peaceful and lasting
William Hogarth, The Tête à Tête, No. 2 from the Marriage à la Mode series
You say that you respect and love my deep soul. You also complain that I am not good at dealing with reality. You have made these statements ">many times in the past. Neither of them gets us anywhere. As you agree, professions of love and respect cannot serve as a foundation for a family. Whereas your conditions for reforming my character are impossible to fulfill. My life plans are not well served by your injunction to behave normally. Catering to my social inclinations is less important to me that fulfilling my productive potential. I value attending to my existing relations over making new friends. I go about enjoying my leisure and indulding my aggression, as I see fit and as others require. Although I prefer to abstain from volunteering disparagement, I will not supplant it with flattery in response to solicitations of my complimentary opinions. I am better off without the company that falls by the wayside as a result of asking for and receiving a piece of my mind.
Neither will I use rudeness and politeness as social crutches. The responsibilities that I cherish in attending to a friend or serving a client do not translate into an aptitude to flatter a boss. I believe in extending every courtesy to those whom I engage to serve me, and absolute contempt to those who would coopt me into unmerited service to them. I will not be a boor or a toady in order to cater to conventions. In order to work inside my head, I need peace and solitude far more than social approval. If that creates an intractable problem for you, we cannot live together. To take one example, my living arrangements are not as flexible as you wish. I prefer to stay in my house, even if that is not an essential requirement. I could rent it out and move into a smaller place. But I would never live in the conditions that you find so appealing. I have lived in many apartments. I have dealt with many landlords. I would sooner move into a trailer park than deal with either of these encumbrances. If you insist on your mate partaking of your relentless dedication to the lifestyle of a new immigrant, you should seek him in their midst.
I disagree that money runs everything in the U.S. If that were the case, I would never have reached the far side of revenge against an adversary that exceeds my net worth a thousandfold. But by your own token, I have enough money to get most things that I want. I certainly have enough to create and sustain an environment for promoting a peaceful mind. I have no interest in hitching up with a woman, only to send her out to work on making and managing money. My family assets suffice to take care of things in any number of ways. If I need more money, I can earn it by writing, as I have done since I turned 19. I like working. I like helping others. I have no problem with doing it for money. On the other hand, I am not attracted to career women. I relate badly to worker bees resigned to vocational mediocrity. Least of all would I agree to delegate to my mate my duties to reshape and respond to reality and my authority over its choices and outcomes.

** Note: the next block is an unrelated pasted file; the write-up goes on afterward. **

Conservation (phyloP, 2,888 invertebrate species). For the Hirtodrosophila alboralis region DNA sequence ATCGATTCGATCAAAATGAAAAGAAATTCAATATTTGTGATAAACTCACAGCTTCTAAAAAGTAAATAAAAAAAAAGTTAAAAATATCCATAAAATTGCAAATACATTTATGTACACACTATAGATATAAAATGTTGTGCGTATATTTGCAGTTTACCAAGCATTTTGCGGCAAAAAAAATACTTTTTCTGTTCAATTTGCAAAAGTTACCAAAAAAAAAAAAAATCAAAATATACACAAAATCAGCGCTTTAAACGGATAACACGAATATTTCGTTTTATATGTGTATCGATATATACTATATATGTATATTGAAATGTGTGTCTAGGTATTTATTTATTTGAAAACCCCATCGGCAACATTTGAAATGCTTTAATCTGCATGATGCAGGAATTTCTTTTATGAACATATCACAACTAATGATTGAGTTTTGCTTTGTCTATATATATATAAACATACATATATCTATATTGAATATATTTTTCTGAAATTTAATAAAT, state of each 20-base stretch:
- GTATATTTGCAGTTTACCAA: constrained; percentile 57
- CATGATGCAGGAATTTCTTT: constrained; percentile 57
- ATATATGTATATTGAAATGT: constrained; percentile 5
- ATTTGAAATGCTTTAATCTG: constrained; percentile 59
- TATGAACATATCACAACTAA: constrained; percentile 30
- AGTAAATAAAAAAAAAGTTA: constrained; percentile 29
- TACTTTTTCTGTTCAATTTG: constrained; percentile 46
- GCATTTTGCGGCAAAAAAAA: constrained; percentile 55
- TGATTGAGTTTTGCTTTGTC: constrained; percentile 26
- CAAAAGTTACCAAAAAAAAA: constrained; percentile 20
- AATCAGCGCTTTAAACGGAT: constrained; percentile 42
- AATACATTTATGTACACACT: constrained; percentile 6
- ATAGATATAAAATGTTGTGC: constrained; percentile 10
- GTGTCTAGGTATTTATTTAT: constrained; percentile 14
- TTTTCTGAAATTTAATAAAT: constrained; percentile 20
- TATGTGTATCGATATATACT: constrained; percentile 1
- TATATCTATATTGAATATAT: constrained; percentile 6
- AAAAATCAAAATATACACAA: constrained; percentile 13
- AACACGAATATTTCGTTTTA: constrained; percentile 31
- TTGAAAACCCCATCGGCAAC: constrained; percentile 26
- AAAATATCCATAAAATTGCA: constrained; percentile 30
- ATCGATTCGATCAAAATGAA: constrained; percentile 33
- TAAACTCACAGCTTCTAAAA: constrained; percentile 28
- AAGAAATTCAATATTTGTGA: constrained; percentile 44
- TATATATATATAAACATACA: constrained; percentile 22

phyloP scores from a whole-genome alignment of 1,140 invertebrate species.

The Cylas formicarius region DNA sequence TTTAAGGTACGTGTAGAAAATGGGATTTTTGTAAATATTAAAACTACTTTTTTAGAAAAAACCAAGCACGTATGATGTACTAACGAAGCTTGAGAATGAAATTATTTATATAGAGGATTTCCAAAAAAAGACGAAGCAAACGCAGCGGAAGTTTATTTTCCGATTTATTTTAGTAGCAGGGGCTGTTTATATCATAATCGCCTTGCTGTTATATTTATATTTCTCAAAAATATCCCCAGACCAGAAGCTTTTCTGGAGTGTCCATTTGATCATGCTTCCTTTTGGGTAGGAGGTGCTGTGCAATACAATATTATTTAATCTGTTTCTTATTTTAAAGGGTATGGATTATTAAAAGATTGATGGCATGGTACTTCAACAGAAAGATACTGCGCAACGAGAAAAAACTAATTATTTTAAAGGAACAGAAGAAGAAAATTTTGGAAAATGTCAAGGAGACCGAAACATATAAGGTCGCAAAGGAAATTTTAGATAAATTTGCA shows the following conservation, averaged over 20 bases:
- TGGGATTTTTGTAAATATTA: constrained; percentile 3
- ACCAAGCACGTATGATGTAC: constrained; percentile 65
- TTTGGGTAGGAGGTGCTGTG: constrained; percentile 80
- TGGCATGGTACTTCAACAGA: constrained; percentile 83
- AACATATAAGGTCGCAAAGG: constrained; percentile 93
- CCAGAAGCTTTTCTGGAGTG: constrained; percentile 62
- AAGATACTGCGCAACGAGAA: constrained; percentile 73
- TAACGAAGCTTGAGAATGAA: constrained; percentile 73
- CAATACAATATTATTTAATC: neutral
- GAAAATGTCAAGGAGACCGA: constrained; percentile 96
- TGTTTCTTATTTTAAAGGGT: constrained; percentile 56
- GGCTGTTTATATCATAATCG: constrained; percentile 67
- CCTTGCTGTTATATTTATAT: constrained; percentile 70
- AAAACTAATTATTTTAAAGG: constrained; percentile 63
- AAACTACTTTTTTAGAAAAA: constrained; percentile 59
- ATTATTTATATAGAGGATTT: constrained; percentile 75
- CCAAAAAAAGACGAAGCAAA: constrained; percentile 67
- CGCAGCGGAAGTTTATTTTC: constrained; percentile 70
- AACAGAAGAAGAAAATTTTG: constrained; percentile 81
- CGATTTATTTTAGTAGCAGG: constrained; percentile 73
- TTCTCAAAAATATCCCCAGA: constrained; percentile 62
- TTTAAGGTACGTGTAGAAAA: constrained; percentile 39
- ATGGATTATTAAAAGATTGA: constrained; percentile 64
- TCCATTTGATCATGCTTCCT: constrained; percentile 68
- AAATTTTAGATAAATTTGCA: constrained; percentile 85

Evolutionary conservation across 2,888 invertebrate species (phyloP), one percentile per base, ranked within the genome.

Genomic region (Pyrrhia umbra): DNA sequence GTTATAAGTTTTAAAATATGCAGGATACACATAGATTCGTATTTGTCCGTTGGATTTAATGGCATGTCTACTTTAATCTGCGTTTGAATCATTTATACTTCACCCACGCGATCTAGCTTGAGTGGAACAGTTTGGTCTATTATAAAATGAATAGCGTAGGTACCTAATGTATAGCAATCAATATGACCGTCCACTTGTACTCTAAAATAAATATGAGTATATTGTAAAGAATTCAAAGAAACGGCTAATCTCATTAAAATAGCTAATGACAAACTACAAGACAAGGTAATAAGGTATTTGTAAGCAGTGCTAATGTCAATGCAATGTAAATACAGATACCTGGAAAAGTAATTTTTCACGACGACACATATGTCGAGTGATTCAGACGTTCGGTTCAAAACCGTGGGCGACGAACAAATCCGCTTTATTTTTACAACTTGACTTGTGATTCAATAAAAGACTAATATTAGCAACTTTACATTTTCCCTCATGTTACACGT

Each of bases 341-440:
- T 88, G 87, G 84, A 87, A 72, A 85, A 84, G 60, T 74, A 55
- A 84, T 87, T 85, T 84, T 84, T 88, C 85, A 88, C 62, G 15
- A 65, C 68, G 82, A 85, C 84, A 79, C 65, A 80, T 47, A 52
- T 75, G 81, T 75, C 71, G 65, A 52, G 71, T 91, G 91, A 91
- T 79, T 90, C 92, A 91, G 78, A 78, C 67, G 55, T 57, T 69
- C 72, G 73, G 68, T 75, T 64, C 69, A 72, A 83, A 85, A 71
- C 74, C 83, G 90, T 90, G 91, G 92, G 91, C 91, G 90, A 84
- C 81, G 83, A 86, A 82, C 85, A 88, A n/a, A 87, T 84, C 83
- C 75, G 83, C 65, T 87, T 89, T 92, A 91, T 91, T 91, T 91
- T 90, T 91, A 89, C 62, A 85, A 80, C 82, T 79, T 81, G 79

You offer to take care of me, so that I take care of you. I do not regard this bargain as a good premiss for marriage. In fact, I do not accept any kind of bargaining as a good premiss for cordial relations. Its application to this end leaves them devoid of positive content. All that remains is the reliance on the penalties owed for its breach. Only lawyers and judges stand to benefit from this arrangement. Hooking up for good cannot originate in looking forward to the breakup. You cannot honor responsibility through avoiding penalties for its breach.
My choice originates at the other end, in unconditional giving. Marriage is anything but a state of legal, moral, or physical freedom. It is not a mercantile exchange of benefits. It begins and ends in mutual surrender. Mutual aid is a consequence of this surrender. Its expectation is powerless to engender any human institution worth preserving in the face of adversity. If you insist on basing all your relations on a quid pro quo, if you must safeguard your basic human need against all compromise, you should never be married.
Humans are not fit to emulate sympathetic musical strings vibrating in unison, or mountains arrayed in stately repose by each other’s side. We are rough, restless, and erratic. Our relationships cannot warrant taking any of their terms for granted. You seek to have your insecurities attended on demand. You yearn to be aloof whenever you need to come back to your senses. No one can secure your entitlement to such opportunities. You would be much better served by resolving your insecurities and refusing to get upset. The accommodations that you desire might find their fulfillment in hired help. But personal relationships cannot be governed by the norms of professional conduct. Intimacy is a constant gamble. Every so often, you will lose in your turn. In particular, the duties of parenthood stand at odds with your conditions for freedom and security. If it is so hurtful to your physical and mental health to be upset and nervous, to find yourself desperately struggling with a grown man, you are not prepared to have a child. You aborted your pregnancy in response to a row over a bowl of chicken soup. What would you do to your child upon finding it at fault for destroying something of real value? The hysterics that I absorb as an adult without further ado would break a minor forced to depend upon you in every important way. Your expectation of marital bonds cannot sustain the burdens of owning a dog.